By Hannah Woodard
A few evenings ago, I was having dinner with one of my closest friend’s parents, and we got to talking about inspiration- a topic of frequent occurrence in conversation among this particular family.
I commented on an experience I’ve been lucky enough to have many times in the past. It is the experience of feeling joy when in the presence of someone else who is inspired. Of being inspired by another person for the sole reason that they are inspired, and that they are expressing it.
In this conversation, I used the following example: I am not someone who is often interested in chemistry. I mean the kind of chemistry we had to learn in high school- bond configurations, chemical reactions, equations. I never understood it in a way that resonated with me. But if someone for whom these things evokes a feeling of joy and fascination spoke to me about those emotions with genuine excitement and vigor, that energy has the power to make me want to design, to create.
I could have nothing in common with this person. I could have never even met this person before. But by genuinely expressing this part of his soul, he has then inspired me to engage in what makes me feel that in my soul.
Go forth and express.
By Hannah Woodard
“Jewelry has its archetype in the amulet – an object of magical significance. It served as protection against misfortune, gave strength to its wearer, enhanced the feeling of security and showed that its wearers were aware of their identity and of being part of a community.” ~ From the introduction to this year’s Legnica International Jewelry Competition application.
What we wear is often an expression of our individual lifestyles and beliefs, no surprise there. What’s different about today as opposed to a century or millennia ago is the vast variety of visual forms we are able to choose from and be inspired by.
With the world having become so much smaller (through photographs, films, the internet, ease of travel) and with cultures permeating one another so frequently, we today (and here I generalize, as that area is another discussion entirely) have the means to cater to our own individual tastes unlike ever before.
This creates the ability for us to choose and express our identities in a way that is unique to our time. Through what we wear we are able to create an essence that we each individually feel is a reflection of our values, whether they be purely aesthetic or moral or spiritual or a combination of all three.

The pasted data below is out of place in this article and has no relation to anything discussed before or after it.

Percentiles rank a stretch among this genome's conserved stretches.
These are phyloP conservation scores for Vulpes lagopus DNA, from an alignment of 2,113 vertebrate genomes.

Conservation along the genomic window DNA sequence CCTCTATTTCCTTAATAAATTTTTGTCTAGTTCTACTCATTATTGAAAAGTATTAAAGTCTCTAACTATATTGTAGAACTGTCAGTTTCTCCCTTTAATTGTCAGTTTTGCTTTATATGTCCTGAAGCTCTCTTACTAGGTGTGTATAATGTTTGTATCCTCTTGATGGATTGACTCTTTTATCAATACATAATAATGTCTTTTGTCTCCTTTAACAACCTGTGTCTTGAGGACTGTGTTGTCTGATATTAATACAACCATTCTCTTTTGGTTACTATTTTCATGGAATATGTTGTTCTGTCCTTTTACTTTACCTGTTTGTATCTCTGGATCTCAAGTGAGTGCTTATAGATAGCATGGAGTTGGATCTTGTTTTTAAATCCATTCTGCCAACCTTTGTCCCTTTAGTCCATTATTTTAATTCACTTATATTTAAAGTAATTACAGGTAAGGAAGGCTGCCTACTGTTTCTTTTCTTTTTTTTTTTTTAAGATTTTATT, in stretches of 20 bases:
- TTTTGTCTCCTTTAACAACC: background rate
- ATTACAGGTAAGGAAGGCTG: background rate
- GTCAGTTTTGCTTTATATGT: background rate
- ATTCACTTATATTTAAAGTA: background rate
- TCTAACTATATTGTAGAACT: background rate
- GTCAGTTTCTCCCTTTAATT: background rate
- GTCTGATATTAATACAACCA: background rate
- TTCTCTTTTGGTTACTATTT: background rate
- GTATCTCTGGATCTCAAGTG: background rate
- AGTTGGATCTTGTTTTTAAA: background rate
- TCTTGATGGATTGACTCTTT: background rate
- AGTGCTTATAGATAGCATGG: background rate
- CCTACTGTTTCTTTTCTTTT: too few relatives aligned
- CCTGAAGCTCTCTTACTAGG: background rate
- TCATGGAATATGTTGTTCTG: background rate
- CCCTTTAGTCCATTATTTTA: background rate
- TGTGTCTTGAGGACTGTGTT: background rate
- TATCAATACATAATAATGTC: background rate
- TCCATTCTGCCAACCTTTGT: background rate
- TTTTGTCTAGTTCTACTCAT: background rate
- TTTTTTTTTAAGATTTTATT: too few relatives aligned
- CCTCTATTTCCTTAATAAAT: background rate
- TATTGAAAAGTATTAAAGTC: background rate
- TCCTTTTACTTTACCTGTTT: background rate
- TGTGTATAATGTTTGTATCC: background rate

I don’t mean that the people of other eras couldn’t express their individuality through their attire and adornment. Only that I think that the capacity to which we are able to do so today must be far greater.
This exponential expansion of what I think of as a collective dictionary of visual vocabulary is, for me, a blessing. I feel truly honored to live in a time that affords such bountiful opportunities for expression and for inspiration.
by Hannah Woodard
I often experience conflicting feelings when it comes to the objects I surround myself with, and the fact that I am willing to pay more for them when they are well-designed even though there are people starving all over the world. Surely my money could be put to better use.
A child somewhere could go to sleep with a full stomach. Or, for my own pleasure, I could have a well thought out bag, or watch, or Italian leather-bound journal. When I think about it like that, it seems positively outrageous that I don’t live off the minimum and devote more of my earnings to assisting people in need.
And yet still I’m prepared to purchase the perfect coffee cup, the one that embodies how I want to feel in the morning when I’m drinking from it. It’s $20 more than the one next to it, which might as well be the same cup except that the one that I want, no need, has a slightly steeper degree of tilt to the taper at the bottom. It changes the whole feel of the piece.
The plain truth is, I’m happier when I’m surrounded by design that inspires me, challenges me, satisfies something in me. I don’t believe that such an experience should be lost.
I do believe that the answer to such conflicts of interest lies in projects like KEZA, EDUN and SOKO. If we can fuse design, creating jobs, teaching and learning, then everybody gets the best of both worlds. And everybody gets an opportunity to lead a happier and more sustainable lifestyle.
by Hannah Woodard
Type ‘jewelry’ into Google image search. Or don’t, because you can probably guess what will come up and it’s not worth the time. Rings, necklaces, earrings, the majority of which involve flashy stones and lots of sparkle. In short, bling.
In psychology, this might be referred to as a ‘perceptual set’- the expectation of a person to see or perceive something based on prior experience. For many westerners, the term ‘jewelry’ likely brings to mind most immediately an image of rings, necklaces, earrings and bracelets. The particular style of those jewelry items is probably relevant to the individual’s particular taste.
But what about jewelry beyond that? What I love and what gets me excited about jewelry of Africa (among many other places) is that it involves what to me is wonderfully innovative adornment.
There is so much more than the usual suspects. There is jewelry that hangs from ear to ear across the face. Jewelry for hair, jewelry that hangs sideways over the chest like a sash. Jewelry that starts below the knee and extends all the way to the ankle.